“There is no substitute for water, and it is taken very much for granted.”
This is the thought that led Associate Professor of Finance & Business Law Linda Reid to become involved with the Milwaukee Water Council the past two years.
The Milwaukee Water Council is a non-profit organization that works toward developing talent, business and technologies that will fill a role in the global water sector.
After realizing the Milwaukee Water Council was looking for student involvement at the college level, Reid brought up the issue to graduate student Meghan Jensen.
“It came up in a conversation I had with Jensen and she just took it and ran,” Reid said. “She is incredibly remarkable.”
As a result, UW-Whitewater became the first university in the country to start a Water Council on its campus. Reid and Jensen worked together to start the group last August and it has been escalating since.
“This is such an important issue and it matters to everybody,” Jensen said. “You can’t have anything without water. There is a huge need for our generation to step up, conserve and be aware of these issues.”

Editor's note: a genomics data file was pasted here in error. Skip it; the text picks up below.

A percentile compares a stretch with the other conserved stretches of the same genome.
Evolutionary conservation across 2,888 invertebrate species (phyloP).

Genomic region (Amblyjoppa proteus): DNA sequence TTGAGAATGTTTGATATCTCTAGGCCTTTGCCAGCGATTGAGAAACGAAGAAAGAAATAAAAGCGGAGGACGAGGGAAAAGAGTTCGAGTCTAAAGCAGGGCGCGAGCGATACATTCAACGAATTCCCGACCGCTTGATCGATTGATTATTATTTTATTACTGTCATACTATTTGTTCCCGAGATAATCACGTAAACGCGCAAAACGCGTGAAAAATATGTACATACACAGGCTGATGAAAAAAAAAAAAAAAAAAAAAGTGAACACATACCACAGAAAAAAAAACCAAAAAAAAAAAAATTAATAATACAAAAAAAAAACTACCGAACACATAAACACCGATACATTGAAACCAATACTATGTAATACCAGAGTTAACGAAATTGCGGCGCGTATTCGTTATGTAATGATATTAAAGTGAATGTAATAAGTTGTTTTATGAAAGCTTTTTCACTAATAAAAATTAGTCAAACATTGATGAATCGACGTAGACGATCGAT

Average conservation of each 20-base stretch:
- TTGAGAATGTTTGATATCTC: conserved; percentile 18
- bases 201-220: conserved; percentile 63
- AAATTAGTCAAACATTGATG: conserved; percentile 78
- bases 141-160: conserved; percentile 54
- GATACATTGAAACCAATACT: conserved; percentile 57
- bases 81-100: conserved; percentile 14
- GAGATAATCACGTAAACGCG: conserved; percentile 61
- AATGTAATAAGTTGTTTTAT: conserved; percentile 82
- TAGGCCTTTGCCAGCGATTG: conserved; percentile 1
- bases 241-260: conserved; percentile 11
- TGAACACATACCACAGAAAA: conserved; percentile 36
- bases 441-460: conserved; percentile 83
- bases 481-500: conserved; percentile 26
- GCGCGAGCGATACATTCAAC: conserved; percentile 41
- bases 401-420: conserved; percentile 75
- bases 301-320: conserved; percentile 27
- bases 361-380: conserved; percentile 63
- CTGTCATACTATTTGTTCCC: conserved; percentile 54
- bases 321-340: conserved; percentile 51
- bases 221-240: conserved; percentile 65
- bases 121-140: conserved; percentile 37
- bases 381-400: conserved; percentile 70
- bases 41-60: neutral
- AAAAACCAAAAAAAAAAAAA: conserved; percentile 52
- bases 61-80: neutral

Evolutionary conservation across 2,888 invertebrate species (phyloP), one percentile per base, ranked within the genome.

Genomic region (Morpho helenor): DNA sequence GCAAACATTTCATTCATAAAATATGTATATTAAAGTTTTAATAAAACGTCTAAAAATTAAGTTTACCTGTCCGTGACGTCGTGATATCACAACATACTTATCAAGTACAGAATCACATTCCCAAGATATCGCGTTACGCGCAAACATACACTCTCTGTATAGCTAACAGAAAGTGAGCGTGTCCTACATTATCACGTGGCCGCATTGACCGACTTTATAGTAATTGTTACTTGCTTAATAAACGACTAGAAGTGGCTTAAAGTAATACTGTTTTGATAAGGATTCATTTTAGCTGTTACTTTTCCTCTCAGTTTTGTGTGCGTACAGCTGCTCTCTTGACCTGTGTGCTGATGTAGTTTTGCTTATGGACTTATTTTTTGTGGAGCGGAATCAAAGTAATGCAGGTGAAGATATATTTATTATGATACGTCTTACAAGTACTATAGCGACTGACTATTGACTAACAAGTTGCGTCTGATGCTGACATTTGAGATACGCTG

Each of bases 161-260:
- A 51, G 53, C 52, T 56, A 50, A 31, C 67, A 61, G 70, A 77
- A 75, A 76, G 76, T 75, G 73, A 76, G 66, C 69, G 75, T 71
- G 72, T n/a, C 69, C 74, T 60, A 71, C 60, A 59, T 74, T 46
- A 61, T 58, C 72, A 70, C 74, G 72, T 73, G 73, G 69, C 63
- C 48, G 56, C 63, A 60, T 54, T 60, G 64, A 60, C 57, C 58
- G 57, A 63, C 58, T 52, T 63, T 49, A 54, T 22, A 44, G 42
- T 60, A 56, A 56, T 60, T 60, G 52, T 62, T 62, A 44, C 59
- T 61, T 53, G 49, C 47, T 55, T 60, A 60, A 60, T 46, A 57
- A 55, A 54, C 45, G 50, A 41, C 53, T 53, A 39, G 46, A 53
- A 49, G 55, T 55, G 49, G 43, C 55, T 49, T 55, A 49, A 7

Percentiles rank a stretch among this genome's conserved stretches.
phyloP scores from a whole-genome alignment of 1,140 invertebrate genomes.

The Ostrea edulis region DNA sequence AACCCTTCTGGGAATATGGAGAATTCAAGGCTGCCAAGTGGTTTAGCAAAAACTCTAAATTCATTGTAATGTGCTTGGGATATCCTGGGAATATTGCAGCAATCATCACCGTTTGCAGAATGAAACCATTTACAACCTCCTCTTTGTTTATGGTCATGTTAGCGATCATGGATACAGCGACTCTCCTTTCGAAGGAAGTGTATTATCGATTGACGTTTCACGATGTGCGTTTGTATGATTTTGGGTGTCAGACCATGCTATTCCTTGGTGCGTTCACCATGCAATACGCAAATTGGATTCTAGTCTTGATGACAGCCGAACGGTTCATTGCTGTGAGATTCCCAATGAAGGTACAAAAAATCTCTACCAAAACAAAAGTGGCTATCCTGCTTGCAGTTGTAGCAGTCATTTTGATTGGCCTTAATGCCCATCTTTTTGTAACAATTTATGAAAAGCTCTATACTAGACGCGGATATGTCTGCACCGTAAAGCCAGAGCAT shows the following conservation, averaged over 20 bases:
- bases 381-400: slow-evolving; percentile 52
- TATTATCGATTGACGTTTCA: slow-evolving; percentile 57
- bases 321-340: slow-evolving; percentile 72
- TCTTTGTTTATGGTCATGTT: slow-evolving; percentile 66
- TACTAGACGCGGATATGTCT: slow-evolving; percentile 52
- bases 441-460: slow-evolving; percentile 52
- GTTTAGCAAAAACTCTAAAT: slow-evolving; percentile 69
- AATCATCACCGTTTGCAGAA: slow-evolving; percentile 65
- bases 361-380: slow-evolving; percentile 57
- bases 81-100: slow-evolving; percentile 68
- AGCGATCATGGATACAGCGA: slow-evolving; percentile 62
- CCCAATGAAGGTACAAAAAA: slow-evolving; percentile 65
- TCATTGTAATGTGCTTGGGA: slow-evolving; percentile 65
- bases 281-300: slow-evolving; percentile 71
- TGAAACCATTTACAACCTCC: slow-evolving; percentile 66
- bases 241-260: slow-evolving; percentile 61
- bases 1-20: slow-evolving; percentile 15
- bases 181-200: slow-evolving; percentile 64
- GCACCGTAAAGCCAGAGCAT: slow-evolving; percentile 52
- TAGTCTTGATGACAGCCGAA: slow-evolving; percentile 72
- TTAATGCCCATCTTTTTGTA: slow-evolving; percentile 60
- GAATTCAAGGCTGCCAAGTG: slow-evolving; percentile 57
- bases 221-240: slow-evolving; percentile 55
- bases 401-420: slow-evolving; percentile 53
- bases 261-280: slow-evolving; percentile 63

The Water Council has been working closely with the Milwaukee Water Council, which has allowed the 25-member group to meet many professionals in the industry.
Pentair Inc. in Milwaukee sponsors the Water Council. Pentair Inc. focuses on the development and creation of water technologies.
“The water industry is creating a lot of job opportunities for the future because of how pressing the issue is,” Jensen said. “Many of the current employees are retiring in the next 10 years.”
The UW-Whitewater Water Council is very active in upcoming events such as Earth Week, Make-A-Difference Day and will co-sponsor the Water Lecture Series.
“We have a lot of fun, and we are doing something that is both enjoyable and important,” Jensen said. “Our main goal is educating ourselves and others about water and how it is important to everything we use, wear, eat and more.”
The Water Council will have a booth at the Hamilton Room on Thursday from noon to 3:30 p.m. along with other local businesses and organizations with a “blue” or “green” emphasis.
“There’s always going to be the same amount of water, [but] what matters is how we are cleaning it and putting it back in the system,” Jensen said. “That is what we are trying to get across to others.”
“Water is necessary to life,” Reid said. “Most people are unaware of the issues that exist and how imminent they are.”